Federal Tax Changes: What Should You Do If You Owe More Than Expected?

By Ross Yednock, MEIC Program Director

There have been significant federal tax changes during the past few years that will impact hard working taxpayers across Michigan. One of those changes resulted in the delay of some refunds, while the most recent appears to yield smaller refunds.

Changes as a result of the Tax Cuts and Jobs Act of 2017

Because most folks are currently in the process of filing their 2018 tax return, let’s start with the most recent changes that were part of the Tax Cuts and Jobs Act of 2017 (TCJA). It was the largest tax change in more than 30 years and changed the tax brackets, modified deductions, exemptions and credits and changed tax liabilities for businesses. As a result, taxpayers are seeing smaller refund amounts. In fact, the IRS reported that refunds are down about 8%.

More detailed analyses of the federal tax changes are available here and here.

This does not necessarily mean that folks are paying more taxes. It does mean, however, that when the changes went into effect, employers adjusted their withholding schedules resulting in a small increase in take home pay and subsequent decrease in their 2018 refund.

The other change is that many people who deducted their mortgage interest, state and local taxes, charitable contributions, etc. in prior years may no longer find those deductions beneficial because of the change the TCJA made to the standard deduction, elimination of the personal exemption and cap of state and local tax deduction. While this was sold as a tax cut, it actually was more of a simplification because the combined changes resulted in taxpayers taking the standard deduction instead of itemizing their return.

Taxpayers who usually claim their children when filing their taxes can no longer exempt an additional $4,050 of taxable income per qualifying dependent in order to further reduce their tax liability. While for a small household this may result in a net tax cut, for larger households, it may mean an increase (again, the figurative “vote” is still out on this).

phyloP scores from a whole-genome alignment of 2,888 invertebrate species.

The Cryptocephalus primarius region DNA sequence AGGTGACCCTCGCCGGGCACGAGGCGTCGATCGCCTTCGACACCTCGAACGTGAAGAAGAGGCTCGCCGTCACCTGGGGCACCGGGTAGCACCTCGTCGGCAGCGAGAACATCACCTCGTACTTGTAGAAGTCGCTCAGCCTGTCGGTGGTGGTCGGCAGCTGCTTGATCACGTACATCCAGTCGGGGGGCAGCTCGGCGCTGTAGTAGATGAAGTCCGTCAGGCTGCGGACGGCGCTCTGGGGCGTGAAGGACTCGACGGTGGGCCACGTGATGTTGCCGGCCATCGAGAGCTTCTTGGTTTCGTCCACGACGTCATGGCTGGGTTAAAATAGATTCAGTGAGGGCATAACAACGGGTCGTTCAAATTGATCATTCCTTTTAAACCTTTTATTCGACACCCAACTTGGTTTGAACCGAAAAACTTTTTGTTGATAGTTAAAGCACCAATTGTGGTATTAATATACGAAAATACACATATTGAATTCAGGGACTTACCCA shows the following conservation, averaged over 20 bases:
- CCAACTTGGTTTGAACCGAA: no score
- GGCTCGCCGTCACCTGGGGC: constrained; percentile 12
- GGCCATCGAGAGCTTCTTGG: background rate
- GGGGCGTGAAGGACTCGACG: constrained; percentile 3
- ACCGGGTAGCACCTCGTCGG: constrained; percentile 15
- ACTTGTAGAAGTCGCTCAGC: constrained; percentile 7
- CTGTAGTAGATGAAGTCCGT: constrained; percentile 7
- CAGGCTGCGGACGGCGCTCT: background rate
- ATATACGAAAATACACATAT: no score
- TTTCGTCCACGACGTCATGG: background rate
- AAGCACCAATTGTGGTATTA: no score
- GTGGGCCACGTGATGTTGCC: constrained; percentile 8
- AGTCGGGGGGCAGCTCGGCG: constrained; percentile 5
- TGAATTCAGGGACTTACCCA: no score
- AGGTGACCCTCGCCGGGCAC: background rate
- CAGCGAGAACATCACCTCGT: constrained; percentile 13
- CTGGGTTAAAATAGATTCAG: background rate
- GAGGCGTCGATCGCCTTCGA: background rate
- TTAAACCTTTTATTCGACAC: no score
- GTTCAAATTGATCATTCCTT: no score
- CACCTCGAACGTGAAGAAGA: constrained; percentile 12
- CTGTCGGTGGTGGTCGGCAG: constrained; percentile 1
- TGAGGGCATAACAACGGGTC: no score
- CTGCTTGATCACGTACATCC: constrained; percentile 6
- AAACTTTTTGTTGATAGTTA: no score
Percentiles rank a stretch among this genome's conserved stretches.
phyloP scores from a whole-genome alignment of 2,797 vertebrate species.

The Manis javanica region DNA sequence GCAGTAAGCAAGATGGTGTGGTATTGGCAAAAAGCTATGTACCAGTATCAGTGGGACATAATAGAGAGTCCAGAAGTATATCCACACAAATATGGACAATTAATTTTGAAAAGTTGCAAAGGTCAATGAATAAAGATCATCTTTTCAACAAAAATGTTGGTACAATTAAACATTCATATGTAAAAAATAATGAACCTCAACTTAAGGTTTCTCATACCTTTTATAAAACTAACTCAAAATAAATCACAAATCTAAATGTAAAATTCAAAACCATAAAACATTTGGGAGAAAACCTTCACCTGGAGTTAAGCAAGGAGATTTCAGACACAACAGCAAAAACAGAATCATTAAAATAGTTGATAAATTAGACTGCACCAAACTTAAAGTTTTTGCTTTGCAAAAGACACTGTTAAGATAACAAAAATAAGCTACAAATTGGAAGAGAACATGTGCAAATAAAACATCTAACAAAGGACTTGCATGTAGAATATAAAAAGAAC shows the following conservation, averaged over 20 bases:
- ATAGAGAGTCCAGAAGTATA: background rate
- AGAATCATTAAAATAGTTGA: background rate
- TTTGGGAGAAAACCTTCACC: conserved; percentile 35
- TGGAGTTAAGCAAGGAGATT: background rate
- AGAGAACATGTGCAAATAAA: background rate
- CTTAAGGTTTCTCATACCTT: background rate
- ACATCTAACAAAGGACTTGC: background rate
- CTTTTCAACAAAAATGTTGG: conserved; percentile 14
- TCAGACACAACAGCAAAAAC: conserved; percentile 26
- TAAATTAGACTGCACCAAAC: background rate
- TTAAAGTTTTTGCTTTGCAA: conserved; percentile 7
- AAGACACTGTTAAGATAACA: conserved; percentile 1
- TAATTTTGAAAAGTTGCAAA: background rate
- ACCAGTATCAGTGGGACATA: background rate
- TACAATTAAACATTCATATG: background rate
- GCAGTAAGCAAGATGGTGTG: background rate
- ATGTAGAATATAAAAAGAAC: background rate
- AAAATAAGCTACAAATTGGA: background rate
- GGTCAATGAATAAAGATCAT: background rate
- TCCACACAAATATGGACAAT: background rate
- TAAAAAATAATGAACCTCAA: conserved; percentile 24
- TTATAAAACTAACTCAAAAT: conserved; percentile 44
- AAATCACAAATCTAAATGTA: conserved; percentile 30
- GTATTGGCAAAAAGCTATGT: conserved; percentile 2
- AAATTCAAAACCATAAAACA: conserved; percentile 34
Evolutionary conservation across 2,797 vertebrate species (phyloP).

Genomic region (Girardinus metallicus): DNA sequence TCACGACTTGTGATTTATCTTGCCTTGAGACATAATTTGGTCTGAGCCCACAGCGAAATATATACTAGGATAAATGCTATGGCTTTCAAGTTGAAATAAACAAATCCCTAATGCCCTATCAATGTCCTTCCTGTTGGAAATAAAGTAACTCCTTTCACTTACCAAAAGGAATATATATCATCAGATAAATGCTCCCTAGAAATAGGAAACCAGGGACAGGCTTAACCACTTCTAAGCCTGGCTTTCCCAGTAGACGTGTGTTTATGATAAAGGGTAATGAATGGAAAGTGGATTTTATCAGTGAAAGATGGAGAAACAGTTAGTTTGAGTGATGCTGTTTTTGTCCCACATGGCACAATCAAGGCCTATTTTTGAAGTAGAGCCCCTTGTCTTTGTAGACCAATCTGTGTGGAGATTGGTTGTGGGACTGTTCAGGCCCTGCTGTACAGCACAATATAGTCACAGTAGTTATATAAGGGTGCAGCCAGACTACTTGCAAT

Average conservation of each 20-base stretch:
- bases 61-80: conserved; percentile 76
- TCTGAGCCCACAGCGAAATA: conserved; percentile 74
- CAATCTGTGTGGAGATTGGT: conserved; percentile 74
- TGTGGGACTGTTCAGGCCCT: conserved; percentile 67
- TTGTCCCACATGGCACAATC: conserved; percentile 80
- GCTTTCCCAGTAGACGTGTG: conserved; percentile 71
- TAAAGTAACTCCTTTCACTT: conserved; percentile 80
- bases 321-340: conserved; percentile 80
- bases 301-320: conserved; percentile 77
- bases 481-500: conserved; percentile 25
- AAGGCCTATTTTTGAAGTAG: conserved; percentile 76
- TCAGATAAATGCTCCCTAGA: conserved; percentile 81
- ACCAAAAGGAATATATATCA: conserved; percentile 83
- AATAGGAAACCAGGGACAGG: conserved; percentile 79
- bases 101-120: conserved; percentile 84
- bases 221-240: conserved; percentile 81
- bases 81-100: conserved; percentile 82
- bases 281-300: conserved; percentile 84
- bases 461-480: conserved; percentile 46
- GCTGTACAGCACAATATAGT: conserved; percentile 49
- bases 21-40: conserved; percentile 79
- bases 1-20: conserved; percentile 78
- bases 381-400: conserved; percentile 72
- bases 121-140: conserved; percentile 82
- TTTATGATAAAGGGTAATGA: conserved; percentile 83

Changes as a result of the Protecting Americans from Tax Hikes (PATH Act of 2015)

The other major change over the past few years came from the Protecting Americans from Tax Hikes, or PATH Act of 2015. In addition to making the expansion of both the earned income tax (EITC) and child tax credit (CTC) permanent, it also had a so-called fraud protection measure that has resulted in the annual delay of all tax returns for those claiming the EITC and/or CTC. As a result, any returns that claim either (or both) of those two credits will not be issued by the IRS until on or after February 27 each tax season. It is recommended that taxpayers plan accordingly, as the actual refund from the IRS may not hit their bank account until the end of February (and longer if you elected to not have the funds direct deposited.)

What to do if you owe more than expected or if your refund will be delayed

If you find yourself owing more money in taxes this year than you expected and are worried about paying, there is an informative article in the Washington Post that explains your options. Know that you have options to pay it off over time (for a fee) and you do not need to go to any so-called “tax debt relief” company. Fortunately for taxpayers in Michigan, we live in a relatively low-tax state so some of the stories highlighted in the article with people owing more than expected will likely not be an issue in our state.

It is also recommended to avoid so-called tax refund loans or advances. These loans typically have high costs and come with risks and even when one of these loans is advertised as free, the expense is often baked into the preparation costs.

There is a great alternative, though, for individuals and families earning less than $55,000. If you at or below that threshold, you can have your taxes prepared and filed for free by an IRS-certified tax preparer. This is important because Michigan is one of the many states that does not require “professional” taxpayers to have a certification or even complete a training program to prepare taxes. Anyone can hang up shingle and charge people to prepare and file taxes. That is not to say that all paid preparers are unqualified, but you do have to be diligent in making sure the preparer you select is trained and credentialed. The IRS has a great list of tips for taxpayers who need a paid preparer. If you do make less than $55,000, see if a free site is located near you. For folks who want to prepare their own taxes for free and earn less than $68,000, you can use myfreetaxes.com.


Ross H. Yednock is the program director for the Michigan Economic Impact Coalition, a network of free tax preparers across Michigan. He is IRS trained and certified and can help answer your general questions or connect you and/or your clients with a free site near you.